and where the hell was i?
The Naked Gun: From the Files of Police Squad! adds a writer--Pat Proft--who wasn't with the Zucker Abrahams Zucker team before. He had worked on Police Squad! with them, but as far as movies go, he'd worked on five Police Academy films and Real Genius, among others. Pretty early on, it's already clear that this movie has far fewer non sequitur gags. And pretty much no puns.
Four years from Airplane! to Top Secret!, another four from Top Secret! to The Naked Gun, and the difference between the latter two seems far larger than the difference between the former two. If I wanted to break down in a horribly detailed fashion the changes in joke delivery in film over the course of the 1980s, the changes here might mean something, but I think whatever it is is escaping me for now. Like, were the non sequitur gags and asides something we needed as a response to, say, some late-term Cold War societal pressures, and by 1988 those pressures were dying down?
I don't know.
(Nice quick sight gag just now at the police lab. Drebin (Leslie Nielsen) walks around the wall between two rooms instead of going through the door. The set was clearly two rooms next to each other as you might ave on a television show like Police Squad!, camera pans from one to the next as characters pass through the door. But, then Drebin doesn't. Otherwise, this is more plot driven than joke driven... which I'm not sure is a good or a bad thing, but it's definitely a thing.)
As for serious critique of this movie, singularly, I think my old standby Roger Ebert beat me to the problem; he writes,
The film is as transparent as a third-grader with a water gun, and yet I would rather review a new film by Ingmar Bergman, for there, at least, would be themes to discuss and visual strategies to analyze. Reviewing "The Naked Gun," on the other hand, is like reporting on a monologue by Rodney Dangerfield - you can get the words but not the music.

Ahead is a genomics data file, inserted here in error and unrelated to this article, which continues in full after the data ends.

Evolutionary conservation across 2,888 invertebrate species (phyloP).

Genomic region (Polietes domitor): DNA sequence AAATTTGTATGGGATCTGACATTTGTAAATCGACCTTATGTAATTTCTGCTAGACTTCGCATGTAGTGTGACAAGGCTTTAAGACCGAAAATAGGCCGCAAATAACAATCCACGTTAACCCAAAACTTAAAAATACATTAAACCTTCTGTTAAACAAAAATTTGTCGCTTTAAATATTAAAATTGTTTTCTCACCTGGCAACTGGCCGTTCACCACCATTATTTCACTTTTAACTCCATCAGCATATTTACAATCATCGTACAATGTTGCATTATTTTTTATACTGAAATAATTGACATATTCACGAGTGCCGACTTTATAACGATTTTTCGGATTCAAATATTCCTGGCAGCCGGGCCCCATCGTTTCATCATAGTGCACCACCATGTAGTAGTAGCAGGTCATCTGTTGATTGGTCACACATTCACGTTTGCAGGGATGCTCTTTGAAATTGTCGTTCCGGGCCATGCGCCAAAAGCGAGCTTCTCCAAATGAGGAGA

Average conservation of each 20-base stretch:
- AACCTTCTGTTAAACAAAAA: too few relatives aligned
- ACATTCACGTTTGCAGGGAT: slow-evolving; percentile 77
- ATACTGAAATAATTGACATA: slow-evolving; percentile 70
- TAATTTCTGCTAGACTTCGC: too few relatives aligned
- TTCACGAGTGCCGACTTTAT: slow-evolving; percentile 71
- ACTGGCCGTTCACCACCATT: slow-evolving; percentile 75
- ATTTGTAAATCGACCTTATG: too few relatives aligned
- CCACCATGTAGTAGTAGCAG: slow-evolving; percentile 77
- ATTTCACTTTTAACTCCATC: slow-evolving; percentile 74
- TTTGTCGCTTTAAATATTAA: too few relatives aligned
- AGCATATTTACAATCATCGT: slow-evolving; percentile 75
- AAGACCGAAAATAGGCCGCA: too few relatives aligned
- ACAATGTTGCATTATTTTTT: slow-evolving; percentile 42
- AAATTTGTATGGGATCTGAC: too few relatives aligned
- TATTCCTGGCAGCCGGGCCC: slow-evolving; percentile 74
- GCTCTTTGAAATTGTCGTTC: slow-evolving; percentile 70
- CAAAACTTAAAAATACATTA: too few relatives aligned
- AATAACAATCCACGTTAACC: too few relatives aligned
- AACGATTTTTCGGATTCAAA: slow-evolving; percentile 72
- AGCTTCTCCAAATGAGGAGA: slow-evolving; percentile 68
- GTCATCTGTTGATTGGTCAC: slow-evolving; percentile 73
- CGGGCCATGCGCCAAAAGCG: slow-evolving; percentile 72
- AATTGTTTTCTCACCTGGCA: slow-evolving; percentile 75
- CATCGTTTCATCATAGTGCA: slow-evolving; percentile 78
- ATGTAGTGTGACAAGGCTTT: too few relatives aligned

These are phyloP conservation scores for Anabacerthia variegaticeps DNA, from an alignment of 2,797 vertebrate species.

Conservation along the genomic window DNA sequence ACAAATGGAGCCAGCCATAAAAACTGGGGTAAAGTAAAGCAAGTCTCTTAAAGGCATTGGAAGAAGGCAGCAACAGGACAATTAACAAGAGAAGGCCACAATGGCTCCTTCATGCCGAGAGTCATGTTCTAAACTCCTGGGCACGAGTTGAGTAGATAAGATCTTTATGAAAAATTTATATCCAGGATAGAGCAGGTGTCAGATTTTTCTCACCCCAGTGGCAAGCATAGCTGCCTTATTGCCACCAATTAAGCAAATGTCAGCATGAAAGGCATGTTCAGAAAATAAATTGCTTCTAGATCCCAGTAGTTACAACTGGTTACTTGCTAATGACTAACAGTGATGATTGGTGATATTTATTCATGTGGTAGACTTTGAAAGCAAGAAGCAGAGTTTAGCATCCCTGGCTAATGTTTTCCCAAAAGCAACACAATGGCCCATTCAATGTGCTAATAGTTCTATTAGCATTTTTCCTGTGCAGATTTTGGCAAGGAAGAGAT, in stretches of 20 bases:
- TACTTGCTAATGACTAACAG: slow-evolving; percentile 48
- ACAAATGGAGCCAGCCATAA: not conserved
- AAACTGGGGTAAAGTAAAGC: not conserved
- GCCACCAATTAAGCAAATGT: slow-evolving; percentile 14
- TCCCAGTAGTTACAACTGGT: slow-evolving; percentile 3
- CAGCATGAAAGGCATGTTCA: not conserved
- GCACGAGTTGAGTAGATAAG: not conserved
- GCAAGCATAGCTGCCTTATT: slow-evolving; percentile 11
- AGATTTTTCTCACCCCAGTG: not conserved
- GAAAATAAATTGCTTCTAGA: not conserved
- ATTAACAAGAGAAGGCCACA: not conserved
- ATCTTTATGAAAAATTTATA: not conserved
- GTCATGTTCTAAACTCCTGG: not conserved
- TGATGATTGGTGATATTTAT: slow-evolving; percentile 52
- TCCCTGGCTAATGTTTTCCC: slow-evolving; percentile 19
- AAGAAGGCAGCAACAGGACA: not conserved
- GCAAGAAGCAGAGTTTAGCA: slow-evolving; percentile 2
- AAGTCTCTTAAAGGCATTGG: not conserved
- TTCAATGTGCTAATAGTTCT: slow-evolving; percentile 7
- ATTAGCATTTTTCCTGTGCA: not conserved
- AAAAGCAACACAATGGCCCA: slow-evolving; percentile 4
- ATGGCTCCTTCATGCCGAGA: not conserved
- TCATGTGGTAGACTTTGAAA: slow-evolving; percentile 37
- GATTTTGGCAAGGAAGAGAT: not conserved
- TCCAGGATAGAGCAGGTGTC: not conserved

Now, this scene right now with Jane (Priscilla Presley) at Drebin's house, sounds more like the same humor as Airplane! or Top Secret!. There are even stupid puns.
I remember being more entertained by this movie when I saw it in the theater. Then again, I was twelve. While I was saying the other day (and Mal agreed in a comment) that Airplane! holds up because it keeps coming back to the throughline of its plot, I think, oddly enough, that The Naked Gun could use more twists and turns away from its plot... and it could use more of a "straight man" main character. Ted Striker may have had a tendency to long drawn out narratives that bored people to suicide but at least he seemed like an actual character rather than a walking, talking joke. Same with Nick Rivers. Frank Drebin, on the other hand, met and fell for Jane in a day and I just don't care.
That security search bit with Frank getting into Ed's pockets instead of the guy's in between them was pretty funny, though. A lot of this movie is funny. It's just not very good.